Comet ISON Wrap Up
A Tail of Cat-Possums and the Undead
Posted by Bruce Betts on 2013/12/05 05:49 CST
Comet ISON captivated our world, and many of our world’s robotic emissaries for many months. But, alas, poor ISON is dead -- again. Here I wrap up our enthusiastic coverage of this multi-morphing zombie comet that tried to survive and re-survive as it came within one solar diameter of the Sun.
I'm returning to the deep dive into the literature that began with articles about lunar basins and then explored the geologic time scales of Earth, Moon, and Mars. Now it's time to catch up to the last decade of Mars research and learn what "phyllosian", "theiikian", and "siderikian" eras are.
Comet ISON reached perihelion at 18:25 UT (10:25 PT) on November 28. It's an event that's was watched around the world, accompanied by tons of commentary and streams of photos. We will update this blog entry periodically with links to all the resources that we hear of for following the comet's progress.
When comet ISON passed through perihelion last week, solar observing spacecraft had a ringside view. Here are several animations of ISON's perilous passage from the SOHO and two STEREO spacecraft.
After impressing us yesterday, comet ISON faded dramatically overnight, and left us with a comet with no apparent nucleus in the SOHO/LASCO C2 images. As the comet plunged through the solar atmosphere, and failed to put on a show in the SDO images, we understandably concluded that ISON had succumbed to its passage and died a fiery death. Except it didn't. Well, maybe...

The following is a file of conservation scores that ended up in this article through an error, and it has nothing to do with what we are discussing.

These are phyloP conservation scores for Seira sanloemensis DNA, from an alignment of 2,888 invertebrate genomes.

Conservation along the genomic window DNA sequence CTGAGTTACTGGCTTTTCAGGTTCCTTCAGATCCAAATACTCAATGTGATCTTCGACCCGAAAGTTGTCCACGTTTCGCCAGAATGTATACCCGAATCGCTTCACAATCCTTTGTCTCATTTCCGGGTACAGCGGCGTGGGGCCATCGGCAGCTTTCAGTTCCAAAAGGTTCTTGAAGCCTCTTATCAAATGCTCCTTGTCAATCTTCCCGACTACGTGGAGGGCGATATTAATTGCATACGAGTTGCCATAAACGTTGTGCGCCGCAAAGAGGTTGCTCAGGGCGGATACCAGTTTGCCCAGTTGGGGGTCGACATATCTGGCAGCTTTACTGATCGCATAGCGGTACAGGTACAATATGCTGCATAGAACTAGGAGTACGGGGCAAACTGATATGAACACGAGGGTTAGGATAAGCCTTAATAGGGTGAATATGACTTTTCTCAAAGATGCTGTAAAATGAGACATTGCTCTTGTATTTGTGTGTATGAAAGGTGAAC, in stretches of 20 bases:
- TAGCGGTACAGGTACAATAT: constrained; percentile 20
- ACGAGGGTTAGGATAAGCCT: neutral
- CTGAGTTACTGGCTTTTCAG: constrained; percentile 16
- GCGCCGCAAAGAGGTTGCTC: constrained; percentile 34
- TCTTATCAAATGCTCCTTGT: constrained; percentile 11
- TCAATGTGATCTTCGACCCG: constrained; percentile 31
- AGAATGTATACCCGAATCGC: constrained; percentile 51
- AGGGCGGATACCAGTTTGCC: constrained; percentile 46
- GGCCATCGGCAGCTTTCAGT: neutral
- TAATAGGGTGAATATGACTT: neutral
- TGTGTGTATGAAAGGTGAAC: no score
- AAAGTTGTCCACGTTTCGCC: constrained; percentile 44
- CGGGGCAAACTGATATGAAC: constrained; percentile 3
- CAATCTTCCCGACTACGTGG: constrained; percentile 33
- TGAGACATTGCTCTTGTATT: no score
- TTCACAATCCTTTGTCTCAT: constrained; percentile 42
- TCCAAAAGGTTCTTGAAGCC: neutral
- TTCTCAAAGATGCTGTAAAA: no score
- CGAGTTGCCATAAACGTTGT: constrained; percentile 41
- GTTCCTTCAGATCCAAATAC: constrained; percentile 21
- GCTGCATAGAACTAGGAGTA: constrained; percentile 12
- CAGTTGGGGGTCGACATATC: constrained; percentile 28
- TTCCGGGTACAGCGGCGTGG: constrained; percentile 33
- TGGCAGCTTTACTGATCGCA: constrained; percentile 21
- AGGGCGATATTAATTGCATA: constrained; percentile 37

There is a paper in press at Icarus by Xiaoduan Zou and five coauthors that provides the first peer-reviewed publication I've seen on the results of the imaging experiment performed during the Chang'e 2 flyby of near-Earth asteroid (4179) Toutatis.
Posted by Matthew Knight on 2013/10/29 12:23 CDT
You may have noticed that Comet ISON appears to have a green halo in some recent images, but in other images acquired at about the same time, it doesn’t. Thanks to the beautiful new spectrum posted earlier today by Christian Buil, it’s relatively easy to understand why.
The Martian Geologic Time Scale is a lot more complicated than the Moon's.
It’s been a long time since anyone paid Uranus a visit. The Uranus system is, however, fascinating, as evidenced by the wealth of topics covered by the diverse group of planetary scientists who gathered to discuss it last week at the Paris Observatory.
In which I summarize Joe Veverka's Kuiper Prize talk at the Division for Planetary Sciences meeting: "Small is NOT Dull: Unravelling the Complexity of Surface Processes on Asteroids, Comets and Small Satellites."
What did I learn about Curiosity at last week's Division for Planetary Sciences meeting? There were a few talks, most of which concerned soil and atmsospheric chemistry. I can summarize their conclusions with one sentence: More data is needed.
A few days ago, I wrote a post about the basins of the Moon -- a result of a trip down a rabbit hole of book research. Here's the next step in that journey: the Geologic Time Scales of Earth and the Moon.
With the recent announcement by NASA that the 36 year-old spacecraft Voyager 1 has officially entered interstellar space at a distance from the sun about four times further than Neptune's orbit, and with Voyager 2 not far behind, it seems worthwhile to explore how humans managed to fling objects so far into space.